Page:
“The Pope’s warning about false idols should ensure bona fide pilgrims shop only at the official World Youth Day souvenir shops.” Adriana Maxwell.


“More public transport, pedestrians wandering safely down a quiet George Street with cars and buses diverted, proposed draconian police powers put firmly in their place and (here’s the real miracle) smiling, polite teenagers. I lapsed long ago, but …hallelujah!”

Robert Verhey.


“This sneering, intolerant criticism of everything smacking of World Youth Day brands us as rednecks and is a downright embarrassment.” James Burfitt.


“if they’re so keen to stop dwelling on old wounds, why do Catholic Church leaders still re-enact and carry on about the crucifixion?” Wendy Varney.


“The Chaser disguises are much better now. They fooled me.” Doug McLaughlin.


“And we thought Cate Blanchett was overexposed during the 2020 Summit pilgrimage.” Peter Sesterka.


“The real crime against humanity perpetuated by World Youth Day is what Mercedes-Benz has done to its lovely ML 430 vehicle to facilitate the vehicular perambulations of the Pope.” William Simon.


“How delightful (and fitting) to see a gumnut on the papal pate. May Gibbs would be chuffed.” Margaret Pritchard.


George Street with no cars. Now that is a miracle.” Gemma Purcell.


“Can I sue for annoyance at seriously out-of-tune Catholics randomly singing in my presence? Shouldn’t they have been subjected to an Idol-style elimination before being allowed into the country?” David Breeze.


“There is no relief. First the Barmy Army and now the Psalmy Army.” Frederick Hewison.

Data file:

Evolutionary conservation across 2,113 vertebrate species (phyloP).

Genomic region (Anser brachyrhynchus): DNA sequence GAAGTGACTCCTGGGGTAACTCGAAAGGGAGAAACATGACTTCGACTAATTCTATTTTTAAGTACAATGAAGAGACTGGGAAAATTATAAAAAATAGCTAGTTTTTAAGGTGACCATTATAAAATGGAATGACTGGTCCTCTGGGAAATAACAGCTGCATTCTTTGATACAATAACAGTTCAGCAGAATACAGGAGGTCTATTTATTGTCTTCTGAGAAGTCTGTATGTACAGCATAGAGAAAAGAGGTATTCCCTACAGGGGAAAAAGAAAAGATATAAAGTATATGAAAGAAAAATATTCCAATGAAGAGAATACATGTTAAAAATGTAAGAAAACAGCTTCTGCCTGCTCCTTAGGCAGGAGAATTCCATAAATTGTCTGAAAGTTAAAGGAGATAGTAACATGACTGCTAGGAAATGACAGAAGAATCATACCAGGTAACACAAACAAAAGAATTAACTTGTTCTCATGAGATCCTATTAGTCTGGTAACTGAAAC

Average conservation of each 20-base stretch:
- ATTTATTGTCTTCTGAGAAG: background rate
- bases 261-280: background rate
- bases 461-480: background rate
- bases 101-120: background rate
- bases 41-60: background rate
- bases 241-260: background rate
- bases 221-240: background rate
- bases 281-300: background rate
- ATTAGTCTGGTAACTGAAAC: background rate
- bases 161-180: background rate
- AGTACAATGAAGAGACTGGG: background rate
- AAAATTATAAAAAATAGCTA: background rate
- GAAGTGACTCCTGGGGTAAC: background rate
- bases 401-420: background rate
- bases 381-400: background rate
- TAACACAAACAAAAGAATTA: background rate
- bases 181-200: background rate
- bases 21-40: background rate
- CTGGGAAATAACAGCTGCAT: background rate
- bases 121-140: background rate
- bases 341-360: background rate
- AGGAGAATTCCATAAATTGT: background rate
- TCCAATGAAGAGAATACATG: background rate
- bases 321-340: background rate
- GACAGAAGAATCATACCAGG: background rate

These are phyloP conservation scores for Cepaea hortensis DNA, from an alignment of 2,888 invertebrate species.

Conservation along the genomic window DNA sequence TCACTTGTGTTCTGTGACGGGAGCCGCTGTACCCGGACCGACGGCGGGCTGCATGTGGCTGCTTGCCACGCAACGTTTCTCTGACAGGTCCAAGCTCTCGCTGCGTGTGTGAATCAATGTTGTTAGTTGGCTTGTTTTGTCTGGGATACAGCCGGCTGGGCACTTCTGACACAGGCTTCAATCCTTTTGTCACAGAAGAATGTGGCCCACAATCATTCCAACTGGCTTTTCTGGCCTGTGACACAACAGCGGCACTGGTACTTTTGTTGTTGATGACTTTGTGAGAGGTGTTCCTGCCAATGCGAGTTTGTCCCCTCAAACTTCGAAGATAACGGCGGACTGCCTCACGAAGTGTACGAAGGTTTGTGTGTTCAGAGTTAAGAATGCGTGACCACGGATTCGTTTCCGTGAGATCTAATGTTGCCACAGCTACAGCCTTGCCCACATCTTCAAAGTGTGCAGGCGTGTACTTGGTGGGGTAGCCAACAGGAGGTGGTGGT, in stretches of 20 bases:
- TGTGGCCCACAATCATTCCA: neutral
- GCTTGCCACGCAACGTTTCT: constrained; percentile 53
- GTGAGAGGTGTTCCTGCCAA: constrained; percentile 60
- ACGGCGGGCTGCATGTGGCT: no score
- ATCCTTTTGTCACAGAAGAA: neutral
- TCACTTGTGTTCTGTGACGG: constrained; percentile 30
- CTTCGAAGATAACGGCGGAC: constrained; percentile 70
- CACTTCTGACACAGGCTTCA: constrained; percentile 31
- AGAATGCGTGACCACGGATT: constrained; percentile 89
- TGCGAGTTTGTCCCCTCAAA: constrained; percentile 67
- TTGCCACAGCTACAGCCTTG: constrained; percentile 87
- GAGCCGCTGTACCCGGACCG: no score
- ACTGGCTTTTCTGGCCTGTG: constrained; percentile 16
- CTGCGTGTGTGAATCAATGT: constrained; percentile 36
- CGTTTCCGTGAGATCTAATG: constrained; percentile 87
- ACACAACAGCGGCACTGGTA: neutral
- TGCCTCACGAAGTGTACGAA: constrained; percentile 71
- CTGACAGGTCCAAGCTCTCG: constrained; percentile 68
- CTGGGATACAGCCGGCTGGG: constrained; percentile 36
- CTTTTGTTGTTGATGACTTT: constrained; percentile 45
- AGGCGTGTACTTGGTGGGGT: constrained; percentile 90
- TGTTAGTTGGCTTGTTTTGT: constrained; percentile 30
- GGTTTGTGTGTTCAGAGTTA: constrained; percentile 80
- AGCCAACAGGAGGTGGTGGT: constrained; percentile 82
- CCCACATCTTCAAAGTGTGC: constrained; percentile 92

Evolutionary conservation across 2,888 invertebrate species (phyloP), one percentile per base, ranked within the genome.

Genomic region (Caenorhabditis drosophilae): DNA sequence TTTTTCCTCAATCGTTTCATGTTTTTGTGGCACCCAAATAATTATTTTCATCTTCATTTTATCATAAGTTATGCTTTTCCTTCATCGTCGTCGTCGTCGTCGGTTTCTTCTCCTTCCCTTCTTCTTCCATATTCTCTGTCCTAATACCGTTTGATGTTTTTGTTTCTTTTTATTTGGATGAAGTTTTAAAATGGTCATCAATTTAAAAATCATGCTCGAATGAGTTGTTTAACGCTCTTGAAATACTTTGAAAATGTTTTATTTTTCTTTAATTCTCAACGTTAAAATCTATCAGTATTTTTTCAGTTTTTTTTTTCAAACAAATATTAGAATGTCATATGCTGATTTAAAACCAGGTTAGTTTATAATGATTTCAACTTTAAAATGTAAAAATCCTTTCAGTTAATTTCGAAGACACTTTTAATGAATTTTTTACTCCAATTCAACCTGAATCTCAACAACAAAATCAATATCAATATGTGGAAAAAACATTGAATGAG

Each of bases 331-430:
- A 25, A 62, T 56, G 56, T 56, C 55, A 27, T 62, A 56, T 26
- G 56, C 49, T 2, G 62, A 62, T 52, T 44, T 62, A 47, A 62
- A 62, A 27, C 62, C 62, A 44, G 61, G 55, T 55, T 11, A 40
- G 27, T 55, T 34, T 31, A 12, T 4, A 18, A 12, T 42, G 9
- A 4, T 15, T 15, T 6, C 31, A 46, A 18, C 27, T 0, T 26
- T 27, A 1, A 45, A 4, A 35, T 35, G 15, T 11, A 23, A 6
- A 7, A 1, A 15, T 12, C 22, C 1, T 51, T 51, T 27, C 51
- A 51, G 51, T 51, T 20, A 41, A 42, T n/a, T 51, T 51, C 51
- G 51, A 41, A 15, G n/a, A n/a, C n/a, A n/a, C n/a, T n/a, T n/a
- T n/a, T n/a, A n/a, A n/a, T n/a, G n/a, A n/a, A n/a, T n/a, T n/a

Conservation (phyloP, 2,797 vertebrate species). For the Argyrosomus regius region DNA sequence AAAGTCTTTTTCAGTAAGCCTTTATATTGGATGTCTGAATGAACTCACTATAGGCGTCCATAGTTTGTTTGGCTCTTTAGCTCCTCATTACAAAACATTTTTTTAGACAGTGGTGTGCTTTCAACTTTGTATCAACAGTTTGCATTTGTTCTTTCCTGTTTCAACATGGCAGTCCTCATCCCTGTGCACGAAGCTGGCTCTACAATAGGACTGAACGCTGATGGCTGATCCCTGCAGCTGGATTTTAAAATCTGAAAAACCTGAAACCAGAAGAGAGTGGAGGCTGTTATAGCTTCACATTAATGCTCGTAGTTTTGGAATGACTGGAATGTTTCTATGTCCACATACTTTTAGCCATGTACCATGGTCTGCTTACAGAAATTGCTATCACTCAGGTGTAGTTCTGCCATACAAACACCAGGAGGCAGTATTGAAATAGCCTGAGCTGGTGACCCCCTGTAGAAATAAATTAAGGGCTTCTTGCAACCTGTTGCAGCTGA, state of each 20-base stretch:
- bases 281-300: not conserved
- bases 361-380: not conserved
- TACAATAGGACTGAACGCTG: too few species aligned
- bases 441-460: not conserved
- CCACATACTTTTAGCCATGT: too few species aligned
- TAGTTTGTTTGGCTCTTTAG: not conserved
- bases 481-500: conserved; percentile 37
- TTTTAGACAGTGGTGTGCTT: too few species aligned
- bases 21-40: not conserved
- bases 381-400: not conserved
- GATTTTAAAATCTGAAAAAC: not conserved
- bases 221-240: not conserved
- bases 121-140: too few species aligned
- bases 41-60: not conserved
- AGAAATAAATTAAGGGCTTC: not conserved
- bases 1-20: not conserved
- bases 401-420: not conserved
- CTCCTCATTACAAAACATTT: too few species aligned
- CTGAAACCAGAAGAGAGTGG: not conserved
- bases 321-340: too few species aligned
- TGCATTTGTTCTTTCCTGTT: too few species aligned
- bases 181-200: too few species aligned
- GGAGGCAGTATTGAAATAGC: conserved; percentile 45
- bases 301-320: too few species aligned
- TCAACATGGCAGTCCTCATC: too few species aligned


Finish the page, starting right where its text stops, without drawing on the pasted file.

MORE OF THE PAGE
“It is indeed a disappointing day when one of Sydney’s leading newspapers becomes nothing more than a blinkered, sycophantic pamphlet for World Youth Day. Reportage is one thing, but touting the WYD logo on the front of the newspaper, and headlines such as “On the Hungry Mile, a feast of goodwill”, amid a host of mind-numbingly similar stories about paradise, hope and joy is quite another thing.” Diana Louis Shahinyan.


“I’m getting a little queasy at the quasi-worship of the Pope. He is only a man, for goodness sake. As for his infallibility, he has obviously never argued with a woman.” John Christie


“There’s something Animal Farm-ish about the Pope’s warning to youth not to be seduced by television images that depict violence as entertainment. The World Youth Day organizers have ensured one and all can watch the whole production of The Stations of the Cross on screens at Circular Quay, the Royal Botanic Gardens and Crescent Precinct in the Domain. Perhaps a case of your violence bad, our violence good.” Joan Kunze.

Even the vandals are celebrating WYD
July 15, 2008, 1:31 am
Filed under: Religion | Tags: , ,

“Ratzinger Rules”.

Graffiti spraypainted on seats near the war memorial in Hyde Park, Sydney.

“Sydney is schizo”
July 14, 2008, 2:33 am
Filed under: Place | Tags: , , ,

Melbourne-born poet Alan Wearne isn’t sure about Sydney:


“I tell you what, Sydney’s redneck quotient makes the outback look tolerant. I know Melbourne has all the gangland crime but the things happen in Sydney, like the Cronulla riots and the talkback clowns, that doesn’t happen down South.